Understanding intelligent behaviour (cognition) seems to be an intractable problem. There is also a steady stream of findings showing that some non-human animals have abilities previously thought to be unique to humans. What’s going on?
Our understanding is increasing, says Dr Jackie Chappell at the Centre for Ornithology at the University of Birmingham, through collaborations between researchers in animal behaviour such as herself, with researchers in robotics and AI (artificial intelligence).
As a result of these collaborations, models of some of the component systems that appear to generate intelligent behaviour have been built and tested.
Dr Jackie Chappell is Lecturer in Animal Behaviour at the Centre for Ornithology in the School of Biosciences at the University of Birmingham. She spent several years at the University of Oxford studying various aspects of animal cognition, including tool use in New Caledonian crows. Since moving to the University of Birmingham in 2004, her interests have broadened to the study of cognitive adaptations, in particular how animals use intelligence to adapt to their environment, and why only some species use this strategy.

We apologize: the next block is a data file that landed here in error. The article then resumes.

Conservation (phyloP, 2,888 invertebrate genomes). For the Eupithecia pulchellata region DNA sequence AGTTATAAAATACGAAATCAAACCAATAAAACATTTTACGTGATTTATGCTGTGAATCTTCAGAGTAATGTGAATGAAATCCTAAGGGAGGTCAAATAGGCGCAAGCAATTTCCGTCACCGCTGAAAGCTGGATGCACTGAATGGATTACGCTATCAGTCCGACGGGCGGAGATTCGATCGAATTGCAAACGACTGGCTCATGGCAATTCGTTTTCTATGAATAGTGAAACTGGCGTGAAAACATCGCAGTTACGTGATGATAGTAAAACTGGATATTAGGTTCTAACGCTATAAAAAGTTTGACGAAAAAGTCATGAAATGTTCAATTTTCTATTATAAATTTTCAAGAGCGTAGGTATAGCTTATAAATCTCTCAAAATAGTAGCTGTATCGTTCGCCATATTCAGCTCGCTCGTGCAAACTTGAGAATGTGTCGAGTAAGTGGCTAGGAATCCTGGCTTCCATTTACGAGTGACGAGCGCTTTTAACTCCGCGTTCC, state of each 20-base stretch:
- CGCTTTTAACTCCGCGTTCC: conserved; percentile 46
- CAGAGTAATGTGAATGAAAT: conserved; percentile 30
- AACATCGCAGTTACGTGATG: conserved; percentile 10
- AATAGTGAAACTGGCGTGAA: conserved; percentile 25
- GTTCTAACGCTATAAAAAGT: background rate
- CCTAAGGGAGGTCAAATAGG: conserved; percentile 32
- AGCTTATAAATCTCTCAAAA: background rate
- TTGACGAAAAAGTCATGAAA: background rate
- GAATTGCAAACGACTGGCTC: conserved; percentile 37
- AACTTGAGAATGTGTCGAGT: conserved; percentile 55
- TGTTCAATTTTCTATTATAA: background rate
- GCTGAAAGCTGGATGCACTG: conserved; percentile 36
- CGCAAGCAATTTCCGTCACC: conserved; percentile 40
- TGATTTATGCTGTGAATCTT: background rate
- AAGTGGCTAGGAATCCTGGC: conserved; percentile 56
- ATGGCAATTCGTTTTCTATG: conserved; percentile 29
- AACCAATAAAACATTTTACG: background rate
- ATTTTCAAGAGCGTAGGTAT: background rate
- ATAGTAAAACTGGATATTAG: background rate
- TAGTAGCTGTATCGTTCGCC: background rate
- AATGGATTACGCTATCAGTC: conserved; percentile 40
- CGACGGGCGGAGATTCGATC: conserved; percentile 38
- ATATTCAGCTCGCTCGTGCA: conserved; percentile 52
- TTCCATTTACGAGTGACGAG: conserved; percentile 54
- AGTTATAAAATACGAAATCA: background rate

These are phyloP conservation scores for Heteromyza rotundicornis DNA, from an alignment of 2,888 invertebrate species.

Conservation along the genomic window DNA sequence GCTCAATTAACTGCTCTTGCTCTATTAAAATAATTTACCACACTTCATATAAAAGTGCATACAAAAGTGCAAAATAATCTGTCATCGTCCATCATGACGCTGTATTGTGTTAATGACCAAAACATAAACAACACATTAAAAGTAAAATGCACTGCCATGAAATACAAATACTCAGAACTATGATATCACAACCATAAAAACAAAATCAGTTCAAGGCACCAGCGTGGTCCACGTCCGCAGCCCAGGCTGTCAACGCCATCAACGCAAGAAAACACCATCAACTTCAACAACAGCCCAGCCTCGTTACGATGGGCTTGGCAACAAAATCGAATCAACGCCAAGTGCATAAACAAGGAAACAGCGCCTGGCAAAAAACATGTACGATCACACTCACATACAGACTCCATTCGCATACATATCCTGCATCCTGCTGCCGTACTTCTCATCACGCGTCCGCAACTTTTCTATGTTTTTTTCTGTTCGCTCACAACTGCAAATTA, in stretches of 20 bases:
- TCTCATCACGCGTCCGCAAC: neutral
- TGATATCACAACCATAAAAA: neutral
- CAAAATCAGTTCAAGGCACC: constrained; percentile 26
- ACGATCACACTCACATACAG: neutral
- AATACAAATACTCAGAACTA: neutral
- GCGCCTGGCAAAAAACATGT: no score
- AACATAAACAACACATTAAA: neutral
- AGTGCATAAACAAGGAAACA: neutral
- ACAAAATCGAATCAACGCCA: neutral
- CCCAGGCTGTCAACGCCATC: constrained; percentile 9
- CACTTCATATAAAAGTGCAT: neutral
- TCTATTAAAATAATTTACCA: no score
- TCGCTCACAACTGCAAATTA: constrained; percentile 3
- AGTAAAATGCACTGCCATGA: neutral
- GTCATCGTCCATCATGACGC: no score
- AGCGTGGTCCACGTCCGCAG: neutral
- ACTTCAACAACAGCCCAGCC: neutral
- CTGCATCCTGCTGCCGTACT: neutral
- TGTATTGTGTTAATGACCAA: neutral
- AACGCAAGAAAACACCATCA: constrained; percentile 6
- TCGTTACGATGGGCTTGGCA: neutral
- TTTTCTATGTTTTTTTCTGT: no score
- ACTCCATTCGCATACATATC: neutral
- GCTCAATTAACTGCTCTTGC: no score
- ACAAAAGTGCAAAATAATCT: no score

For her recommendations on fascinating books for the non-scientist, look here.
For those of you who’d appreciate something more technical, this is an interesting paper of hers, co-authored with Aaron Sloman:
J. Chappell and A. Sloman. Natural and artificial meta-configured altricial information-processing systems. International Journal of Unconventional Computing, 3(3):211–239, 2007.